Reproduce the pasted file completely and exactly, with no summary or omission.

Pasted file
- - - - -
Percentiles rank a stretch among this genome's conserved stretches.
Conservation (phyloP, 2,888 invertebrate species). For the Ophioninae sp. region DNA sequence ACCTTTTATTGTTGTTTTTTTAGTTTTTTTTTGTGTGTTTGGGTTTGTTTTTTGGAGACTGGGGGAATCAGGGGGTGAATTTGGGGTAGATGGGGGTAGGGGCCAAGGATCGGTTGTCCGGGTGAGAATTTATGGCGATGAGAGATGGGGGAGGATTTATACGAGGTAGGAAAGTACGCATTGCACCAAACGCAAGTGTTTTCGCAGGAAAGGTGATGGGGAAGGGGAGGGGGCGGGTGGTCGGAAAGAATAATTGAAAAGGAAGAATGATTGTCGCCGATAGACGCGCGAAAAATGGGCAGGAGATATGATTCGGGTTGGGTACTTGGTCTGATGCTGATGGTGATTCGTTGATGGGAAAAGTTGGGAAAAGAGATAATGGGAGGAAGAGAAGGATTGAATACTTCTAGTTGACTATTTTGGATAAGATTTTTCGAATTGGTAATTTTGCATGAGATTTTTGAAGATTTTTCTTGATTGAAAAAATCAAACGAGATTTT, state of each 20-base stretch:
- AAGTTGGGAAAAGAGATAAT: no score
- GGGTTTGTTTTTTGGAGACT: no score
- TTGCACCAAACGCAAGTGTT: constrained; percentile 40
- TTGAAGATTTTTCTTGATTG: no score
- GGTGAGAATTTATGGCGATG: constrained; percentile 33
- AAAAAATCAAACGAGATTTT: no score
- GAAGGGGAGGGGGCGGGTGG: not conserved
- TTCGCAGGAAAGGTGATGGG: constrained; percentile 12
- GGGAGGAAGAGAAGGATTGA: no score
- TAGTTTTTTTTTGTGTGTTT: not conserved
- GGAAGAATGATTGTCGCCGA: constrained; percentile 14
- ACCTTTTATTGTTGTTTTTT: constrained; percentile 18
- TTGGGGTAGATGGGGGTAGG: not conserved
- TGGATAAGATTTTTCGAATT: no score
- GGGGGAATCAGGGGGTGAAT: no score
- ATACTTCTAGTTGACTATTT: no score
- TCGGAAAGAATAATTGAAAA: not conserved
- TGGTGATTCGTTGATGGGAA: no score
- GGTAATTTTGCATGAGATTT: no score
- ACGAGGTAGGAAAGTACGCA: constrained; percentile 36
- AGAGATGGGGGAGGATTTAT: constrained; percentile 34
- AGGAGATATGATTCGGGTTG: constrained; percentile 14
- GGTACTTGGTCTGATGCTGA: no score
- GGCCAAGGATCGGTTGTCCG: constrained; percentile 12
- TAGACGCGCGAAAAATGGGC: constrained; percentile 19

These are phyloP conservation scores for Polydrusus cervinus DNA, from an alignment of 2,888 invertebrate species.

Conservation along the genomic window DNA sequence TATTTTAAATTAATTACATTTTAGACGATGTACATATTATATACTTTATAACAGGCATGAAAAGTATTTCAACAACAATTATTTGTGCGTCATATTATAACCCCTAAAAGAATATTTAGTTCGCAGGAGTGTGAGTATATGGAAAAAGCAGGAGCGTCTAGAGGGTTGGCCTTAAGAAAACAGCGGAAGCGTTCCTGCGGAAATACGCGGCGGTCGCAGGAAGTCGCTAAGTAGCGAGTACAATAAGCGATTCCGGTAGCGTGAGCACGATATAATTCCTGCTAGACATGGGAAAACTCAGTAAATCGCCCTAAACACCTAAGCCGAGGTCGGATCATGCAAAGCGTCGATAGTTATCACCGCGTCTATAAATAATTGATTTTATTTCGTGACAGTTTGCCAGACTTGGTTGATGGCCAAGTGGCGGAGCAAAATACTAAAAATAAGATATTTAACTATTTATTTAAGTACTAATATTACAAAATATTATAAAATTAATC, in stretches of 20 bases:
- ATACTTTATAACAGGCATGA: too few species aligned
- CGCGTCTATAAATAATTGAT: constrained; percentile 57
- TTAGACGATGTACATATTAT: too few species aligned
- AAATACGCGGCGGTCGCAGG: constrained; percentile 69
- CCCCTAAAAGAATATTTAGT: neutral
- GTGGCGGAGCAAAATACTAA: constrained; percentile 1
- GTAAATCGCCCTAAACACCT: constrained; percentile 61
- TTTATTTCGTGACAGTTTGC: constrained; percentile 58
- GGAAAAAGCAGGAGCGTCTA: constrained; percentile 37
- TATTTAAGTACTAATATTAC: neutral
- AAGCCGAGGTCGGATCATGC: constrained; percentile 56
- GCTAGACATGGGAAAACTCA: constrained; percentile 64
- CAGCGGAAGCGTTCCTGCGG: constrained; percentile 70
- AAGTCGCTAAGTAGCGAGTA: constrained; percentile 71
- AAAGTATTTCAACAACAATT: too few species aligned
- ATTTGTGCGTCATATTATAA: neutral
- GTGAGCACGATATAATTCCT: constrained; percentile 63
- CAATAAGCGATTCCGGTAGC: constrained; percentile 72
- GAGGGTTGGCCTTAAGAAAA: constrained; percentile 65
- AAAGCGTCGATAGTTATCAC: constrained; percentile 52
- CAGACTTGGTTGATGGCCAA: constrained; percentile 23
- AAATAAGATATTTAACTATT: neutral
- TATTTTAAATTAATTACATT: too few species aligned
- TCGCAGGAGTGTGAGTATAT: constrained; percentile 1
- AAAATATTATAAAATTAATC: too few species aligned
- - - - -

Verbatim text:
Percentiles rank a stretch among this genome's conserved stretches.
Conservation (phyloP, 2,888 invertebrate species). For the Ophioninae sp. region DNA sequence ACCTTTTATTGTTGTTTTTTTAGTTTTTTTTTGTGTGTTTGGGTTTGTTTTTTGGAGACTGGGGGAATCAGGGGGTGAATTTGGGGTAGATGGGGGTAGGGGCCAAGGATCGGTTGTCCGGGTGAGAATTTATGGCGATGAGAGATGGGGGAGGATTTATACGAGGTAGGAAAGTACGCATTGCACCAAACGCAAGTGTTTTCGCAGGAAAGGTGATGGGGAAGGGGAGGGGGCGGGTGGTCGGAAAGAATAATTGAAAAGGAAGAATGATTGTCGCCGATAGACGCGCGAAAAATGGGCAGGAGATATGATTCGGGTTGGGTACTTGGTCTGATGCTGATGGTGATTCGTTGATGGGAAAAGTTGGGAAAAGAGATAATGGGAGGAAGAGAAGGATTGAATACTTCTAGTTGACTATTTTGGATAAGATTTTTCGAATTGGTAATTTTGCATGAGATTTTTGAAGATTTTTCTTGATTGAAAAAATCAAACGAGATTTT, state of each 20-base stretch:
- AAGTTGGGAAAAGAGATAAT: no score
- GGGTTTGTTTTTTGGAGACT: no score
- TTGCACCAAACGCAAGTGTT: constrained; percentile 40
- TTGAAGATTTTTCTTGATTG: no score
- GGTGAGAATTTATGGCGATG: constrained; percentile 33
- AAAAAATCAAACGAGATTTT: no score
- GAAGGGGAGGGGGCGGGTGG: not conserved
- TTCGCAGGAAAGGTGATGGG: constrained; percentile 12
- GGGAGGAAGAGAAGGATTGA: no score
- TAGTTTTTTTTTGTGTGTTT: not conserved
- GGAAGAATGATTGTCGCCGA: constrained; percentile 14
- ACCTTTTATTGTTGTTTTTT: constrained; percentile 18
- TTGGGGTAGATGGGGGTAGG: not conserved
- TGGATAAGATTTTTCGAATT: no score
- GGGGGAATCAGGGGGTGAAT: no score
- ATACTTCTAGTTGACTATTT: no score
- TCGGAAAGAATAATTGAAAA: not conserved
- TGGTGATTCGTTGATGGGAA: no score
- GGTAATTTTGCATGAGATTT: no score
- ACGAGGTAGGAAAGTACGCA: constrained; percentile 36
- AGAGATGGGGGAGGATTTAT: constrained; percentile 34
- AGGAGATATGATTCGGGTTG: constrained; percentile 14
- GGTACTTGGTCTGATGCTGA: no score
- GGCCAAGGATCGGTTGTCCG: constrained; percentile 12
- TAGACGCGCGAAAAATGGGC: constrained; percentile 19

These are phyloP conservation scores for Polydrusus cervinus DNA, from an alignment of 2,888 invertebrate species.

Conservation along the genomic window DNA sequence TATTTTAAATTAATTACATTTTAGACGATGTACATATTATATACTTTATAACAGGCATGAAAAGTATTTCAACAACAATTATTTGTGCGTCATATTATAACCCCTAAAAGAATATTTAGTTCGCAGGAGTGTGAGTATATGGAAAAAGCAGGAGCGTCTAGAGGGTTGGCCTTAAGAAAACAGCGGAAGCGTTCCTGCGGAAATACGCGGCGGTCGCAGGAAGTCGCTAAGTAGCGAGTACAATAAGCGATTCCGGTAGCGTGAGCACGATATAATTCCTGCTAGACATGGGAAAACTCAGTAAATCGCCCTAAACACCTAAGCCGAGGTCGGATCATGCAAAGCGTCGATAGTTATCACCGCGTCTATAAATAATTGATTTTATTTCGTGACAGTTTGCCAGACTTGGTTGATGGCCAAGTGGCGGAGCAAAATACTAAAAATAAGATATTTAACTATTTATTTAAGTACTAATATTACAAAATATTATAAAATTAATC, in stretches of 20 bases:
- ATACTTTATAACAGGCATGA: too few species aligned
- CGCGTCTATAAATAATTGAT: constrained; percentile 57
- TTAGACGATGTACATATTAT: too few species aligned
- AAATACGCGGCGGTCGCAGG: constrained; percentile 69
- CCCCTAAAAGAATATTTAGT: neutral
- GTGGCGGAGCAAAATACTAA: constrained; percentile 1
- GTAAATCGCCCTAAACACCT: constrained; percentile 61
- TTTATTTCGTGACAGTTTGC: constrained; percentile 58
- GGAAAAAGCAGGAGCGTCTA: constrained; percentile 37
- TATTTAAGTACTAATATTAC: neutral
- AAGCCGAGGTCGGATCATGC: constrained; percentile 56
- GCTAGACATGGGAAAACTCA: constrained; percentile 64
- CAGCGGAAGCGTTCCTGCGG: constrained; percentile 70
- AAGTCGCTAAGTAGCGAGTA: constrained; percentile 71
- AAAGTATTTCAACAACAATT: too few species aligned
- ATTTGTGCGTCATATTATAA: neutral
- GTGAGCACGATATAATTCCT: constrained; percentile 63
- CAATAAGCGATTCCGGTAGC: constrained; percentile 72
- GAGGGTTGGCCTTAAGAAAA: constrained; percentile 65
- AAAGCGTCGATAGTTATCAC: constrained; percentile 52
- CAGACTTGGTTGATGGCCAA: constrained; percentile 23
- AAATAAGATATTTAACTATT: neutral
- TATTTTAAATTAATTACATT: too few species aligned
- TCGCAGGAGTGTGAGTATAT: constrained; percentile 1
- AAAATATTATAAAATTAATC: too few species aligned